Last Thursday, the House Subcommittee on Railroads, Pipelines and Hazardous Materials held a roundtable discussion with various railroad customers to hear their concerns with recent business policy initiatives of the railroads, including Precision Scheduled Railroading (PSR) and increased demurrage rates. Many of the concerns raised by customers are similar to those expressed by TCU and IAM District Lodge 19 members.
Below are some highlighted quotes from the hearing. Click HERE to watch the hearing in full.
Transportation & Infrastructure Committee Chairman Peter DeFazio (D, OR-2nd):
“I’m particularly interested in hearing from the shippers today, because I’m very concerned about the legacy of the now departed Hunter Harrison, and what he did to CSX with PSR, and what now is being adopted by Union Pacific. I have grave concerns.
I do not want the vultures on Wall Street destroying the precious asset that is rail transportation in the United States of America – the best, most efficient network that is the envy of most of the world. We shouldn’t let a bunch of jerks on Wall Street, who are just trying to increase short-term profitability, ruin it.”
Mike Amick, International Paper :
“Over the past couple of years, many of our partner railroads have begun a journey. It’s titled Precision Scheduled Railroading, and it’s undermining some of the long-standing partnerships and relationships.
The challenges we face fall into three categories: we’ve got reduced service and unmet commitments on boxcar supply, increased rates, year over year – despite operational failures – have been significant; we’ve got significant increases in demurrage fees. We applaud the railroads own initiatives to make themselves more efficient, but we’re in our third year of this PSR journey, and many of the challenges remain…”
[referring to PSR] “…We were very keen on the objective, and that is to continue to improve and make it more efficient. But what you can’t do is divorce the process from the goal. The journey we’ve been on for the past 3+ years has been full of surprises, it’s a journey that’s been ambiguous and outright shocking sometimes – at either the amount or size of the surprises. For example, there were several weekends where – in my role – I was sitting wondering if I was going to have to shut down my facility in Georgetown, SC, because we couldn’t get rail capacity in there, and your inventories get so large that you run into safety issues….several of our facilities were either at the brink or actually did have to close [shutdown]…”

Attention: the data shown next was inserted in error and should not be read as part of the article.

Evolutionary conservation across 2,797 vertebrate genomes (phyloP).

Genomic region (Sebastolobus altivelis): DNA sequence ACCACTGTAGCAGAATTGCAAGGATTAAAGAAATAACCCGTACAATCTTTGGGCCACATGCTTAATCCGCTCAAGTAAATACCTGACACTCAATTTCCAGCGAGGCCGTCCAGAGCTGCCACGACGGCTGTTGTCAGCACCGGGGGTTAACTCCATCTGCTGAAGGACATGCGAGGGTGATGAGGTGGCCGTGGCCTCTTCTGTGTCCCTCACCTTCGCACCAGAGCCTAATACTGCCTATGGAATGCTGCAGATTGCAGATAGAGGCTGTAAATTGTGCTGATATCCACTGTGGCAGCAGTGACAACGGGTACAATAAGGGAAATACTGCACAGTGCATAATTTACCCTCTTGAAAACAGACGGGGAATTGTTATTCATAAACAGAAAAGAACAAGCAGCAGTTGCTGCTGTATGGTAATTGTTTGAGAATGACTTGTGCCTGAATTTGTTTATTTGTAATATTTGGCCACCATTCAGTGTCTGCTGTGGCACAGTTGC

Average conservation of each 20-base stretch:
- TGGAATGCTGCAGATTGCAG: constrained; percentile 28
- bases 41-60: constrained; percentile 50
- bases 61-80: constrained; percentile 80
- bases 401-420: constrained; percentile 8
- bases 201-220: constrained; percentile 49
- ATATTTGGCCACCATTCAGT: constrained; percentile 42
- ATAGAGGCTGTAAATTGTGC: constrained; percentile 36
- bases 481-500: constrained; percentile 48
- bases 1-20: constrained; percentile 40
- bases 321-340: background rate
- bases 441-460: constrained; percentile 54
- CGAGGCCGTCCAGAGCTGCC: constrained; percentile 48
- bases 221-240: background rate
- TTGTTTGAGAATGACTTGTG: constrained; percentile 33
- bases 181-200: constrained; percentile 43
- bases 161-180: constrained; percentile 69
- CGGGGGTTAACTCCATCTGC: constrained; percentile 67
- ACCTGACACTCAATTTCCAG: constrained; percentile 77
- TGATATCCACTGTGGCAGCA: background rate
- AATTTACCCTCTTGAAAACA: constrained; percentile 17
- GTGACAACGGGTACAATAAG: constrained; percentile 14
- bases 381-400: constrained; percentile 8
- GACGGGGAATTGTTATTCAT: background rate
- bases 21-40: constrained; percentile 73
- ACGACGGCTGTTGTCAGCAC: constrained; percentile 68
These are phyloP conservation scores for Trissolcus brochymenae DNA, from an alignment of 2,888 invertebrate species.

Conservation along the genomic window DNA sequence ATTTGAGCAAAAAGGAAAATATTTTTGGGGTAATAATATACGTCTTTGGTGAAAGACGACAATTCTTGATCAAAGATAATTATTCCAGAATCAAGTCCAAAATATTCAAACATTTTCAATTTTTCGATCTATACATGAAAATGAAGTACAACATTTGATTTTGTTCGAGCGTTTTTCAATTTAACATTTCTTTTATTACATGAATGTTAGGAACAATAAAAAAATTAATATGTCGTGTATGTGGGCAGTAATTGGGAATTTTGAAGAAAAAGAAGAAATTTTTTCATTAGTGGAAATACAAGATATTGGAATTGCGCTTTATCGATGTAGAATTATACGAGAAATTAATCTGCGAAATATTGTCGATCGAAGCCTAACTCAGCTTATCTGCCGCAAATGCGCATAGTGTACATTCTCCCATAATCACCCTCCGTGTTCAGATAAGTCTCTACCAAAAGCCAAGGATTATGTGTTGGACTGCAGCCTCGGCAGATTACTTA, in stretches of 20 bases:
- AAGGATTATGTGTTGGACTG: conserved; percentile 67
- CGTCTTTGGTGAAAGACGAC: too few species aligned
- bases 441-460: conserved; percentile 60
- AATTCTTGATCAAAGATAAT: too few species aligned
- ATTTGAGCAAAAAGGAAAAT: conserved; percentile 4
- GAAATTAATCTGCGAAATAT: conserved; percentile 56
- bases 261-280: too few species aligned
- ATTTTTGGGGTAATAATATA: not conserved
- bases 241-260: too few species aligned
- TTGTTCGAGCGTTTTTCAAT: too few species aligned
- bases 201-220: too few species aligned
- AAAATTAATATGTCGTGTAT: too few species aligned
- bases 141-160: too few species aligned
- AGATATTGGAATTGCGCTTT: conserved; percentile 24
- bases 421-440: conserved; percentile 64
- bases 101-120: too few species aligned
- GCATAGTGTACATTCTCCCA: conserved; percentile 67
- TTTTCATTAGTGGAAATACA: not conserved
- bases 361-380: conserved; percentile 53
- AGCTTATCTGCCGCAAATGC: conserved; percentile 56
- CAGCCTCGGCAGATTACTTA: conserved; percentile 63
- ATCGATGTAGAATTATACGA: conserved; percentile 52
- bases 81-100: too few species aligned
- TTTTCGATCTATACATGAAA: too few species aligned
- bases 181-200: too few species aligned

Josh Etzel, Kinder Morgan:
“..I’m here today to discuss a major and growing concern within my industry, and that’s the application of demurrage by Class 1 railroads, a topic exacerbated by the aggressive implementation of Precision Scheduled Railroading…Railroads are providing less service, charging more, and rejecting reasonable dispute resolution options…”
Randy Gordon, National Grain and Feed Association:
“…the NGFA recognizes the need for carriers to earn sufficient revenues to invest in their networks, cover capital costs, and to obtain reasonable profits, but PSR – for our sector – involves driving operating ratios (the costs actually spent running the railroad) to unsustainably low levels, just to impress Wall Street investors and shareholders, often at the expense of customer service.